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Re: (OT) For getting gigs, each musician should have...

Nice Matt. Clear and good. 

On Jun 23, 2012, at 11:11 AM, Matt Davignon wrote:

> Since Kay'lon is feeling non-loopy today, I figured it would be a good
> time to finally write this:
> As someone who runs a small venue, I should share that there are
> certain things a musician can do to make them easier to book. This is
> written mostly for getting shows at small venues that book new, local
> acts. For these, it's good to have:
> --A WEBSITE: This can be a bandcamp page, a soundcloud page, one of
> those template sites such as weebly.com, or your own standalone site.
> The point is to have something a booker can find on google and know
> it's official and reasonably up-to-date. Simple is good. Someone
> should be able to easily find your bio, sound samples, and photos.
> --BIOGRAPHY: A bio serves two purposes: 1) Encouraging venues to book
> you, and 2) once you are booked, providing the venue with text they
> can post on the show announcements to get people to come to the show.
> Each bio absolutely must list what instrument you play should have
> some sort of description of the experience a person might get from
> your show. Use descriptive terms instead of value terms. For example,
> my bio uses the words "organic" and "gloopy", but doesn't say
> "excellent" or "important". I'm personally fond of bios written in the
> third person ("Matt Davignon is..." instead of "I am..."). If you are
> in or have been in bands that readers may know about, it's good to
> list them. Do not list every single band or collaboration you've been
> in. If you've won a lot of awards or have played with famous people,
> you can include that, but if it's more than a certain percentage of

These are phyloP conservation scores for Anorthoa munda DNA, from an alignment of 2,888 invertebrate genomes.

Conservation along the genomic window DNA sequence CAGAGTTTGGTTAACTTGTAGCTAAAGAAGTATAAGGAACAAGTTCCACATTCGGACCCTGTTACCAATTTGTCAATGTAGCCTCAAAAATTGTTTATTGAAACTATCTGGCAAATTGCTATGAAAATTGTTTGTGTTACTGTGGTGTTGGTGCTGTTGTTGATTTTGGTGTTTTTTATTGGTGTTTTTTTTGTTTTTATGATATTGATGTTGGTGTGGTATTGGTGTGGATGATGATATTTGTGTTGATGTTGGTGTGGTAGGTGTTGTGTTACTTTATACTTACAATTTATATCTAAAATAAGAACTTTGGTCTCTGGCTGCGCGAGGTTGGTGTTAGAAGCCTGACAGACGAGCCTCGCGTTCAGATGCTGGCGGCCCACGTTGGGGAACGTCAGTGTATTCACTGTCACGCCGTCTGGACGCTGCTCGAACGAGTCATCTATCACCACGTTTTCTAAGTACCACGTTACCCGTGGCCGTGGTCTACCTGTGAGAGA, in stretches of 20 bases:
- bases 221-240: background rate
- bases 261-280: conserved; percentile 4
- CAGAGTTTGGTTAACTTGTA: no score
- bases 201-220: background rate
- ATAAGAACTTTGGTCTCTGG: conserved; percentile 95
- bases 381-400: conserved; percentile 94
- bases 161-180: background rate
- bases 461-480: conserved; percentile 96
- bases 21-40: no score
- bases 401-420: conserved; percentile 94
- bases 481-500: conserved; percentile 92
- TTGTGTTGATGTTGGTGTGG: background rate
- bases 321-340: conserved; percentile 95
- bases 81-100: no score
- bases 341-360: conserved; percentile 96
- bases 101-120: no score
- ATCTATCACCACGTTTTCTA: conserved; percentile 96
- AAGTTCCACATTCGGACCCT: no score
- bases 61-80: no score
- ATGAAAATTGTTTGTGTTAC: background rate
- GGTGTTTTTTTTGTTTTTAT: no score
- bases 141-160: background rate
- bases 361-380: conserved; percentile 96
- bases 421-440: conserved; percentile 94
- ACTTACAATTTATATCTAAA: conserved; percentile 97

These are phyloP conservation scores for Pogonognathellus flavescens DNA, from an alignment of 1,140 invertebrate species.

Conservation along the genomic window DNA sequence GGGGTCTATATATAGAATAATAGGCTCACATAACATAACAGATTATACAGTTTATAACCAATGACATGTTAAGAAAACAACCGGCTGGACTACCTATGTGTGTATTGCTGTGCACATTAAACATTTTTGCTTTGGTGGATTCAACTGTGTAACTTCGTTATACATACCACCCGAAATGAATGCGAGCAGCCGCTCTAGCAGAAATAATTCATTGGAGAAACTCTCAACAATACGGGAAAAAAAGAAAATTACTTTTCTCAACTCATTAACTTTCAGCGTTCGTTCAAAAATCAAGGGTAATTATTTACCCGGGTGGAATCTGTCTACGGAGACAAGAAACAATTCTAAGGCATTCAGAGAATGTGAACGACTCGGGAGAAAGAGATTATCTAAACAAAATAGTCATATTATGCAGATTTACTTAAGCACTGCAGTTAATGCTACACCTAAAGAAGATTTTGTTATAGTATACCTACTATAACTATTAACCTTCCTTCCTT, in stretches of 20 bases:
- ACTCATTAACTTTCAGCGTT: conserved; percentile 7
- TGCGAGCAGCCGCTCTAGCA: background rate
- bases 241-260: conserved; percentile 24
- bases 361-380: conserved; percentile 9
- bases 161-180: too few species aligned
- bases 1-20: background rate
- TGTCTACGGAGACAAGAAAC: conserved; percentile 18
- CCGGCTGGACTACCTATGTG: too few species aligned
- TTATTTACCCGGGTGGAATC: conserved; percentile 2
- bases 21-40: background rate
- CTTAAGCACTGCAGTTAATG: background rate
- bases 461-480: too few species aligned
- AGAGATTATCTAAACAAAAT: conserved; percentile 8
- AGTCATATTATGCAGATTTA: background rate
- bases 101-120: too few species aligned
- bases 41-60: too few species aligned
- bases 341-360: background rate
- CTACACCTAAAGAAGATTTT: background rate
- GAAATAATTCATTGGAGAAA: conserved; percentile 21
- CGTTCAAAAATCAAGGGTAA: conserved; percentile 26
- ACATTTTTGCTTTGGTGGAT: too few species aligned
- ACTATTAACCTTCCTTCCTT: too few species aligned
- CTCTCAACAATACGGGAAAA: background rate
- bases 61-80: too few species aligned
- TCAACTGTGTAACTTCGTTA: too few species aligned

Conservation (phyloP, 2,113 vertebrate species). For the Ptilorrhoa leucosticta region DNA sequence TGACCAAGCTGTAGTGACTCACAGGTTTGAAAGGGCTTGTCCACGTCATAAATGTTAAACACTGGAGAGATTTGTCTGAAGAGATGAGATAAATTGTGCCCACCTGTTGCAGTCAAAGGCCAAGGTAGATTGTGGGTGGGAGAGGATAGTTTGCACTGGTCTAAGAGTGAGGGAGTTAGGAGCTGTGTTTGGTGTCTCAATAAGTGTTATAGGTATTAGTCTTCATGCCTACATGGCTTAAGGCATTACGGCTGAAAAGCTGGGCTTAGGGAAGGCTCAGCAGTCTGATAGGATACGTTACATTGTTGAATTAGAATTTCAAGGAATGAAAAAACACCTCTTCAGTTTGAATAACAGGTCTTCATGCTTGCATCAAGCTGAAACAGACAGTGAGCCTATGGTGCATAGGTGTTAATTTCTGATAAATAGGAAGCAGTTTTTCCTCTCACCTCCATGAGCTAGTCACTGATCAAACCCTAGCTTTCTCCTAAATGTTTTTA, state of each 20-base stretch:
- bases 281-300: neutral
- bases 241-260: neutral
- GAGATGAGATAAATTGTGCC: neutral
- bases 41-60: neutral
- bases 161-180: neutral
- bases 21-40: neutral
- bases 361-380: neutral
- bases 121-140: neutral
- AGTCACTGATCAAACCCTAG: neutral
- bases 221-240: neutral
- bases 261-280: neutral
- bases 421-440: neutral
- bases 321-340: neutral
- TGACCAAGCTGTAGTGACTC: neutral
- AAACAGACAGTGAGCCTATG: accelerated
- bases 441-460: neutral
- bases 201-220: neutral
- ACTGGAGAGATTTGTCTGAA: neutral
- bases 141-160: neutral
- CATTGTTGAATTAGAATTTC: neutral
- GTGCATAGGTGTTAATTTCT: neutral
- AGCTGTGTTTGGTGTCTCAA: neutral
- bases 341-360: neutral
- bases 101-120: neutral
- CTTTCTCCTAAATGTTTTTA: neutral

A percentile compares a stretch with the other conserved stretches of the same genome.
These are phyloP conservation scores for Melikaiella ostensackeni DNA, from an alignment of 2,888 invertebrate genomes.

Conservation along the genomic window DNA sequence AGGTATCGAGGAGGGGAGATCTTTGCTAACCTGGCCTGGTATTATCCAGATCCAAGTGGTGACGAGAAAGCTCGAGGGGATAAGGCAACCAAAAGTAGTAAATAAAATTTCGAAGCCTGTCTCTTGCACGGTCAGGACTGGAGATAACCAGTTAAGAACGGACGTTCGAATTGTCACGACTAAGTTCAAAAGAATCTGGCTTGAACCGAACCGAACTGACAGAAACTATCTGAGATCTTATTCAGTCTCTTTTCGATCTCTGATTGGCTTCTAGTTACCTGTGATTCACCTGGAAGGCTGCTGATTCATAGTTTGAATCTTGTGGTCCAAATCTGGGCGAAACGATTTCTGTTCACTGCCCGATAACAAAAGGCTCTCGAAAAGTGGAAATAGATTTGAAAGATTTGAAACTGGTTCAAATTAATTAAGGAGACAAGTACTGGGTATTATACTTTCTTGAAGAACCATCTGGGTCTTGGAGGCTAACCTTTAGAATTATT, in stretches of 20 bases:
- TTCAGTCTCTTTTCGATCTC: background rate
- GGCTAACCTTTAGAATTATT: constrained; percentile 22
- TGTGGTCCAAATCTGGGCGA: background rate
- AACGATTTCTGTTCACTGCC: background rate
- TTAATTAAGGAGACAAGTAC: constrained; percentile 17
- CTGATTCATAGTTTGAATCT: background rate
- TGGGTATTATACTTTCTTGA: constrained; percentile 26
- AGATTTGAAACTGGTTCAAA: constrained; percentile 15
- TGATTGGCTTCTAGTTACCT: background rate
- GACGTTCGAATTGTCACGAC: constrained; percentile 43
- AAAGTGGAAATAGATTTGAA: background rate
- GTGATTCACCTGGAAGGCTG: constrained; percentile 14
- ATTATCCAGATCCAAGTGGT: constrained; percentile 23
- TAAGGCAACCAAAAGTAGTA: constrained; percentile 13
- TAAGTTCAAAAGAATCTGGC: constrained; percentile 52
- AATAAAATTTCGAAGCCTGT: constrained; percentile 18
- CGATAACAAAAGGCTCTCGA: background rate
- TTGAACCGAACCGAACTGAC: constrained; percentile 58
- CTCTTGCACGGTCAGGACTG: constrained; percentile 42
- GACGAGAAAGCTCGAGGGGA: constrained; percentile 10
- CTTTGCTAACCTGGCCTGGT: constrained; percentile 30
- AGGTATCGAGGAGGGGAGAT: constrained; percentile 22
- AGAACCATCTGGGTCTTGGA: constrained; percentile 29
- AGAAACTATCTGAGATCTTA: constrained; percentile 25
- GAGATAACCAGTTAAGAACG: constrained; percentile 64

> your bio, it can be a turnoff. (Unless you're really famous, then it's
> kind of expected.)
> An ideal bio has both a long and short form - some venues prefer 1
> paragraph, others prefer a half page. A good strategy is to write 3 or
> 4 paragraphs, where the first paragraph includes the description of
> what you do in a performance. That way a venue can copy as many
> paragraphs as they want. That's what I've done here:
> http://www.ribosomemusic.com/biography.html and my friend Agnes Szelag
> has done here: http://www.agnesszelag.com/bio/
> --MUSIC SAMPLES: This is where the bandcamp or soundcloud page comes
> in. I never book a band without hearing them first. They tell me
> whether a band plays the kind of music that fits my venue, and that
> they don't totally suck. I'd say at least 4 different music samples is
> ideal, and they shouldn't all sound the same. I'd recommend that at
> least one be a live sample.
> --PHOTO: When I was new, I objected to the photo idea, because I
> didn't think music booking should be based on appearances. That's not
> what this is about. Venues usually don't use the photo as a reason to
> book you or not. Instead, venues often need something to put on their
> show announcements once you ARE booked. Also, if a local paper wants
> to do a story about you, they'll often ask for a picture. There's a
> minimum resolution often requested - usually at leat 300 dpi. I
> personally think a nice photo of you playing your instrument is better
> than a Hollywood-style face shot. (However, more formal music venues